Personal Data Protection Bill: Issues and the Debate around it

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Context: Cleared by the Cabinet, the Personal Data Protection Bill is due to be placed in Parliament. How does it propose to protect personal data, how is it different from the previous draft, and why is it a subject of debate?

Relevance: 
Prelims: Current events of national and international importance.
Mains: GS III- 

  • Science and technology- developments and their applications and effects in everyday life.
  • Awareness in the fields of IT, Space, Computers, robotics, nanotechnology, biotechnology and issues relating to intellectual property rights.
  • Challenges to internal security through communication networks, the role of media and social networking sites in internal security challenges, basics of cybersecurity; money-laundering and its prevention.

 

Global negotiations today revolve around debates about the transfer of data. India’s first attempt to domestically legislate on the topic, the Personal Data Protection (PDP) Bill, 2019, has been approved by the Cabinet and is slated to be placed in Parliament this winter session.

 


Why does the user data matter?

  • Data is any collection of information that is stored in a way so computers can easily read them.
  • Data usually refers to information about messages, social media posts, online transactions, and browser searches.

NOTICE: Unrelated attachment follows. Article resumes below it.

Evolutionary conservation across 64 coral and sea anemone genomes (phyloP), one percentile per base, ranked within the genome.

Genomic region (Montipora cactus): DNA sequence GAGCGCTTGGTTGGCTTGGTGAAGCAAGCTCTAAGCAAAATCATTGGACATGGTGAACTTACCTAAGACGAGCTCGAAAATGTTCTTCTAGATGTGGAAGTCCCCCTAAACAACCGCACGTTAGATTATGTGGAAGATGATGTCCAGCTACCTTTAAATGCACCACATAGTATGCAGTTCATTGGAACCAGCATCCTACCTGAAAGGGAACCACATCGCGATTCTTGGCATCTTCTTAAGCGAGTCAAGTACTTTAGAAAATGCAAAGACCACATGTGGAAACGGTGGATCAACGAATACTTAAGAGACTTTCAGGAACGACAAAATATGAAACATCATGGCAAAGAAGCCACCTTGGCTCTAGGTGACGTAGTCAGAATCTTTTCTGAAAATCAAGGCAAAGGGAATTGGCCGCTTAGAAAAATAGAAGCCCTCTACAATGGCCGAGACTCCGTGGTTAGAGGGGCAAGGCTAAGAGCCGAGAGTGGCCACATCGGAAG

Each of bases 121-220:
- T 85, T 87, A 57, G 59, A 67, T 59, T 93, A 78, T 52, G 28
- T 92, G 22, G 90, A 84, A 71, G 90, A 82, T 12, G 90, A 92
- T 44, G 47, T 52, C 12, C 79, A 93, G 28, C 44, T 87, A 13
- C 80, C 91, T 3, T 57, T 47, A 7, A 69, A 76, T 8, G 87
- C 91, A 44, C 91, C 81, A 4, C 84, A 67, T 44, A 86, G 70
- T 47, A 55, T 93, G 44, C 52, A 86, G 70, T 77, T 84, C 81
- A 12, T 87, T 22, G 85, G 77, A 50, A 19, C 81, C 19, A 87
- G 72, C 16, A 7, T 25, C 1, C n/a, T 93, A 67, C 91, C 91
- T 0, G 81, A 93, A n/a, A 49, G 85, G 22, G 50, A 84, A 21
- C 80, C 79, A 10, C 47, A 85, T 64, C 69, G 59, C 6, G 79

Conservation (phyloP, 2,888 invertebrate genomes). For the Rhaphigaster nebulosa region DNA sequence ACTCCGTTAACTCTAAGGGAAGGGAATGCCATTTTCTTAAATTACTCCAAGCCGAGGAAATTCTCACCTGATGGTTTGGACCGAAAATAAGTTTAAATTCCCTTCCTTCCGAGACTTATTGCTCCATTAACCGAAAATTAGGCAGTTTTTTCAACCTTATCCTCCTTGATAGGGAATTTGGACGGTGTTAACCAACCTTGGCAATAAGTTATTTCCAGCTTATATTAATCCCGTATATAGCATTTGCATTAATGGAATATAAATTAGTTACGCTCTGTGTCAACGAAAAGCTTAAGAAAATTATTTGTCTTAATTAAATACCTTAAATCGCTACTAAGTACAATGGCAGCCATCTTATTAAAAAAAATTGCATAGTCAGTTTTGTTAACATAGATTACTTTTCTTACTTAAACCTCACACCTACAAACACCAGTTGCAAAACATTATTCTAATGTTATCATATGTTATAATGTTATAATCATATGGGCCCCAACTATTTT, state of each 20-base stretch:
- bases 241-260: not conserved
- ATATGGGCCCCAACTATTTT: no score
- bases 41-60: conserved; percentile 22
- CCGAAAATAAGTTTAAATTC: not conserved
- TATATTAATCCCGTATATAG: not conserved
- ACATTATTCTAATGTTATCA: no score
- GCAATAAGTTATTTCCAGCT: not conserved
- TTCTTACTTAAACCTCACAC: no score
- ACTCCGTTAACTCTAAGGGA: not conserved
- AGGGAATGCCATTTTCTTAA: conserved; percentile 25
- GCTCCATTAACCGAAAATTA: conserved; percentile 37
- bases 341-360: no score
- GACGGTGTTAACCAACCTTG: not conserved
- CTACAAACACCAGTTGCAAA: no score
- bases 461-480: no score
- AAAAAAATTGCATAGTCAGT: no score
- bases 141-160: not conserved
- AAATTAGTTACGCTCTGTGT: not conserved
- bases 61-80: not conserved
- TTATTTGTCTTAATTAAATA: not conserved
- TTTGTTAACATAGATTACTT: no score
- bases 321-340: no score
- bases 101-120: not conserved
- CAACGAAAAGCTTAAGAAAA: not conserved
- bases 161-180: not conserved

• The individual whose data is being stored and processed is called the data principal in the PDP Bill.
  • This large collection of information about individuals and their online habits has become an important source of profits.
  • It is also a potential avenue for the invasion of privacy because it can reveal extremely personal aspects.
  • Companies, governments, and political parties find it valuable because they can use it to find the most convincing ways to advertise to individuals online.
  • It helps them to understand the audience better, and thus the companies get the desired profits. 
  • It is now clear that much of the future’s economy and law enforcement will be predicated on the regulation of data, introducing issues of national sovereignty.

Who handles our data, and how?

  • Data is stored in a physical space similar to a file cabinet of documents.
  • This transported across country borders in underwater cables that run as deep as Mount Everest and as long as four times the Indian Ocean.
  • To be considered useful, data has to be processed, which means analyzed by computers.
  • Data is collected and handled by entities called data fiduciaries.
  • While the fiduciary controls how and why data is processed, the processing itself maybe by a third party, the data processor.
  • This distinction is important to delineate responsibility as data moves from entity to entity.
    • For example, in the US, Facebook (the data controller) fell into controversy for the actions of the data processor- Cambridge Analytica.
  • The physical attributes of data- where data is stored, where it is sent, where it is turned into something useful- are called data flows.